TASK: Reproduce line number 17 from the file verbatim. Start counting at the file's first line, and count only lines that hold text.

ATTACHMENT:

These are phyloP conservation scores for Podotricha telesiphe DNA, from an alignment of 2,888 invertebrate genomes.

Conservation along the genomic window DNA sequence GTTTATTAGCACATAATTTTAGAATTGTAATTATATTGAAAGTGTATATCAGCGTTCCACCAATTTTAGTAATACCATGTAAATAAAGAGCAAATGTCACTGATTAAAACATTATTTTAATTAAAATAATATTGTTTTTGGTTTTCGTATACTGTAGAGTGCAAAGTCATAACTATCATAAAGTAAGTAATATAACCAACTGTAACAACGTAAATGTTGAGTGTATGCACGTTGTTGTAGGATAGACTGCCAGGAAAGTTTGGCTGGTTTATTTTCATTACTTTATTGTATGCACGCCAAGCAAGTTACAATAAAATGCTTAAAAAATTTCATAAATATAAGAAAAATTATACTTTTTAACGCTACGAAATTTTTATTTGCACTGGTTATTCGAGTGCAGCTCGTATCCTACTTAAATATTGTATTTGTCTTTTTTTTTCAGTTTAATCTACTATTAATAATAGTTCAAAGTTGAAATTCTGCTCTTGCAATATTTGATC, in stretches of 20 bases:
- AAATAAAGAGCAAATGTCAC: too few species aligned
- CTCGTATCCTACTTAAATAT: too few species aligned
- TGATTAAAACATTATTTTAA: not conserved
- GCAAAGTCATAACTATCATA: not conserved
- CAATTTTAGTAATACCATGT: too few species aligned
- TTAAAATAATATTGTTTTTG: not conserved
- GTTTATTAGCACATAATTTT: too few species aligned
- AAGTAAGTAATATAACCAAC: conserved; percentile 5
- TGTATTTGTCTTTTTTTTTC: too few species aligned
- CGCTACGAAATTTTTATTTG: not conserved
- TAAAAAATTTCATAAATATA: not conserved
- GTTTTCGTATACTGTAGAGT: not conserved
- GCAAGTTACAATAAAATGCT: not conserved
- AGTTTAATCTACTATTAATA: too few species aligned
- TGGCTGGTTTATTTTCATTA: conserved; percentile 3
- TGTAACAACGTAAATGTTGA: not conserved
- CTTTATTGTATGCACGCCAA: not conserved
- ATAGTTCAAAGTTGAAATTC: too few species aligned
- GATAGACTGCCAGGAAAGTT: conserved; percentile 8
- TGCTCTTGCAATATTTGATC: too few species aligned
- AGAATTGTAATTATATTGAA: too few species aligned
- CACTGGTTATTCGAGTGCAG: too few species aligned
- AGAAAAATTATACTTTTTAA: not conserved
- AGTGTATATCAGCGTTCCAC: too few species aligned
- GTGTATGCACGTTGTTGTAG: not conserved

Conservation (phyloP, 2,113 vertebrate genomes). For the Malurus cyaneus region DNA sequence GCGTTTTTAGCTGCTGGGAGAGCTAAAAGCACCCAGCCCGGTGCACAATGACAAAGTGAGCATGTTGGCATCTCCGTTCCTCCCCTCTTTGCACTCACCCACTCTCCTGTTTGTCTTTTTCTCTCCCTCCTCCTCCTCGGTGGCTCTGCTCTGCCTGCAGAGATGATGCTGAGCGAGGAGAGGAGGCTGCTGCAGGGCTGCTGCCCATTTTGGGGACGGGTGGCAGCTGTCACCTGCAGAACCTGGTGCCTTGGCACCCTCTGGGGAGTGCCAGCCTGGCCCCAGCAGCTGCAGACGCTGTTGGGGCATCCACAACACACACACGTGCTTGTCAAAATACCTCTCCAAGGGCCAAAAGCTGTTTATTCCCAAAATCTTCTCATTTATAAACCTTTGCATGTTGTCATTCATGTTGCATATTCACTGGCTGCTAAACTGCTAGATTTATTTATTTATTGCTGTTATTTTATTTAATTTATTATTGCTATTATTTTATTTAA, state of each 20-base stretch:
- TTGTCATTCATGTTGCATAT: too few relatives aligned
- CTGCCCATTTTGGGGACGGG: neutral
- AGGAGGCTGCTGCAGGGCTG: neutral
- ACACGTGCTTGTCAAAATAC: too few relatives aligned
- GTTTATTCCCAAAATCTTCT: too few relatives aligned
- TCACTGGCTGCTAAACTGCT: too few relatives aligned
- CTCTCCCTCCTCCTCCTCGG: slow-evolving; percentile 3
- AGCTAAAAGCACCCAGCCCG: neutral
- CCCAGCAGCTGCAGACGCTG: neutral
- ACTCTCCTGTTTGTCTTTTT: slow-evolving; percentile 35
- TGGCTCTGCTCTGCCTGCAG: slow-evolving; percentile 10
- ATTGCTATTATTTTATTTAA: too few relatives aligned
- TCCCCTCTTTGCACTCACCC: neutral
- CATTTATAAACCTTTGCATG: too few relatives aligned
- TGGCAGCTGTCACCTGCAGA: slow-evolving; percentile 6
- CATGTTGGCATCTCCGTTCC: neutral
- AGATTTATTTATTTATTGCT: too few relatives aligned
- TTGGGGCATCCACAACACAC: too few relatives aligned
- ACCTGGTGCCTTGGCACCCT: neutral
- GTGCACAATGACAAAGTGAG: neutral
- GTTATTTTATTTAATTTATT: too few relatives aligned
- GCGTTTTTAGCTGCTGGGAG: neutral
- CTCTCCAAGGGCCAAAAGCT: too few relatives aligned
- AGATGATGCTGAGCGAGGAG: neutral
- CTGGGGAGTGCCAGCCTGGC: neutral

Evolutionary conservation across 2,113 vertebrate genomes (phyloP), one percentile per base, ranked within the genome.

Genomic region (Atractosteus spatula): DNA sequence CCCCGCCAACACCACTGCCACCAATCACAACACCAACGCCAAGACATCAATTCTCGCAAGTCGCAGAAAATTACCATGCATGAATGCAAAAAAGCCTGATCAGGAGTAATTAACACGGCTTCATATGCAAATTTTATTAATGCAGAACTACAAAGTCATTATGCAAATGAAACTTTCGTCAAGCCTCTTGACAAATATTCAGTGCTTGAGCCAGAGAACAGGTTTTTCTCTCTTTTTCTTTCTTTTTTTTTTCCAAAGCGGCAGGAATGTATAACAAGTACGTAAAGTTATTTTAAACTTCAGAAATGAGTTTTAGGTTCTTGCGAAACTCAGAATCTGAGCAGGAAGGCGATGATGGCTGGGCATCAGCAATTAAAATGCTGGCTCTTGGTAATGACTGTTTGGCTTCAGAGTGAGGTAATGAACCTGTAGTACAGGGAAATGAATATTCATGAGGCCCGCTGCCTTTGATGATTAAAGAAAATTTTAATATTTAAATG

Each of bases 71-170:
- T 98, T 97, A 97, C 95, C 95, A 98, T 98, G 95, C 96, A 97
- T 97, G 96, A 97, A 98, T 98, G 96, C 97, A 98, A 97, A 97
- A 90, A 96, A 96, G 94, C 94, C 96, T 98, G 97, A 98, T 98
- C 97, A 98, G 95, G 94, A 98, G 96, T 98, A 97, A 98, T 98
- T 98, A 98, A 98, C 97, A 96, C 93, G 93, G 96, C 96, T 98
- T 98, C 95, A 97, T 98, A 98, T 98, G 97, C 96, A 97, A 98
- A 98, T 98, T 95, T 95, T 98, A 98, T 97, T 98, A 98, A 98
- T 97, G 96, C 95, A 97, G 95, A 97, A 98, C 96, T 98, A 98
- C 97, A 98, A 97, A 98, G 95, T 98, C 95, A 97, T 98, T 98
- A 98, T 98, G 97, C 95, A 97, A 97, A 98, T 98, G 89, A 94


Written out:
- TGGCTGGTTTATTTTCATTA: conserved; percentile 3